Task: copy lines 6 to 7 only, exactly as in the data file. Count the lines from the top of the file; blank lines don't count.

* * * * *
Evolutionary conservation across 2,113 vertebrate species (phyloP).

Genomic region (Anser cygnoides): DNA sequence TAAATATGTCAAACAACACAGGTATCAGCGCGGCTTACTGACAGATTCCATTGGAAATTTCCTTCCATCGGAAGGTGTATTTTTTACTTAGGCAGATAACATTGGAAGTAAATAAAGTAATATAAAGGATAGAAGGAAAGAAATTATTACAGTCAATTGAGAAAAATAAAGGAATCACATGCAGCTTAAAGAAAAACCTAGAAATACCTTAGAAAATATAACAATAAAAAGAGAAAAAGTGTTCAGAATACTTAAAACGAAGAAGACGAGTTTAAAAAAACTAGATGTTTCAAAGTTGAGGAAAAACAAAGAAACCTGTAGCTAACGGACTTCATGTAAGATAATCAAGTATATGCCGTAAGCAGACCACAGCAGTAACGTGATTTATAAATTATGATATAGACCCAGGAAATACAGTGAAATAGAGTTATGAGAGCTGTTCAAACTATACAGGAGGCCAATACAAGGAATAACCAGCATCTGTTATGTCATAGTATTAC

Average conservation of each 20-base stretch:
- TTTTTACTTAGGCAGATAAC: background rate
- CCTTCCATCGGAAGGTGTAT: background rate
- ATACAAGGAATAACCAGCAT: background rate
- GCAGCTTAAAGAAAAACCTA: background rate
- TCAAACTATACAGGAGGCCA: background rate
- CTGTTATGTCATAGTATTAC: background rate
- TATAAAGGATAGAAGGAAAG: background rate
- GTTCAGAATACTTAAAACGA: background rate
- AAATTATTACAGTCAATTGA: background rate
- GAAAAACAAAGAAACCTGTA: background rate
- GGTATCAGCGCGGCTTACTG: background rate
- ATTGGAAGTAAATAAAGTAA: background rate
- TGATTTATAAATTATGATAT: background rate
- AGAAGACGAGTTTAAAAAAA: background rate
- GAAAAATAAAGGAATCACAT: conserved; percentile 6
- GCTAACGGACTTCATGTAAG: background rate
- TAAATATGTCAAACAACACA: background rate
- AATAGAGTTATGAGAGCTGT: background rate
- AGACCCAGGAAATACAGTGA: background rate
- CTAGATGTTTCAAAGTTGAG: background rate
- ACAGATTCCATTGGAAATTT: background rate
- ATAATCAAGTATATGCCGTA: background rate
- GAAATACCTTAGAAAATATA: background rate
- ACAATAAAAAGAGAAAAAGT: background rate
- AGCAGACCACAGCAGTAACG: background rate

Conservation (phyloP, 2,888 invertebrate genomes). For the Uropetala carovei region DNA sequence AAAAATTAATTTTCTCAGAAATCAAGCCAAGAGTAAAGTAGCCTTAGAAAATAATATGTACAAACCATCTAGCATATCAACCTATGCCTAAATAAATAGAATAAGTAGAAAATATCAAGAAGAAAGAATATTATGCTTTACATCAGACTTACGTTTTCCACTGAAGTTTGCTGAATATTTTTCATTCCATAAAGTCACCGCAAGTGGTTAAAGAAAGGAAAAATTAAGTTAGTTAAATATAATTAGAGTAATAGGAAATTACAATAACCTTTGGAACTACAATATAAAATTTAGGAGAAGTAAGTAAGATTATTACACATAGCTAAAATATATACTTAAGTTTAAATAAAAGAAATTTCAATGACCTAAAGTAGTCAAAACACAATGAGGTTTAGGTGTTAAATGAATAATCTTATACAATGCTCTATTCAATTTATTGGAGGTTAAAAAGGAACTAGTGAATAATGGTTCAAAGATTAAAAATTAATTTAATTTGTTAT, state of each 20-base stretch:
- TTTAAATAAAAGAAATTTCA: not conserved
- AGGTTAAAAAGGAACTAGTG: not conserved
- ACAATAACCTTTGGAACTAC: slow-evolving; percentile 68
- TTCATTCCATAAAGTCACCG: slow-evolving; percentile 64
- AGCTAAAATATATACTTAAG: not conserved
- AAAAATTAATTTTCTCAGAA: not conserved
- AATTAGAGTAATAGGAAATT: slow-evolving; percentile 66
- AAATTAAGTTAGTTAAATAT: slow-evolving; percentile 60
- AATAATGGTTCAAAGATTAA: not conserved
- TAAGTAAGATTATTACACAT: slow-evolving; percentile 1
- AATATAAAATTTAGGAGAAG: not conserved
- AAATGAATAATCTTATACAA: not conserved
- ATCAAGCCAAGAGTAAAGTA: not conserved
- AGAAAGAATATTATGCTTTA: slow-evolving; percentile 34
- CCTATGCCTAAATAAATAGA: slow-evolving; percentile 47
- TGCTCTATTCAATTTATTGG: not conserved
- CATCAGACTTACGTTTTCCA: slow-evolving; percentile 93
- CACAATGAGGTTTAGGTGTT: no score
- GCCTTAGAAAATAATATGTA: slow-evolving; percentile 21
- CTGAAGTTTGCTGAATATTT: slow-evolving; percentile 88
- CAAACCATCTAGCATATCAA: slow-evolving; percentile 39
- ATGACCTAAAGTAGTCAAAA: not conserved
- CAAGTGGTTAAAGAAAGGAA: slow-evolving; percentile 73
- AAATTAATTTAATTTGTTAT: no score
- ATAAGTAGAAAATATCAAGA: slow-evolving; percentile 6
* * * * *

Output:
- ATACAAGGAATAACCAGCAT: background rate
- GCAGCTTAAAGAAAAACCTA: background rate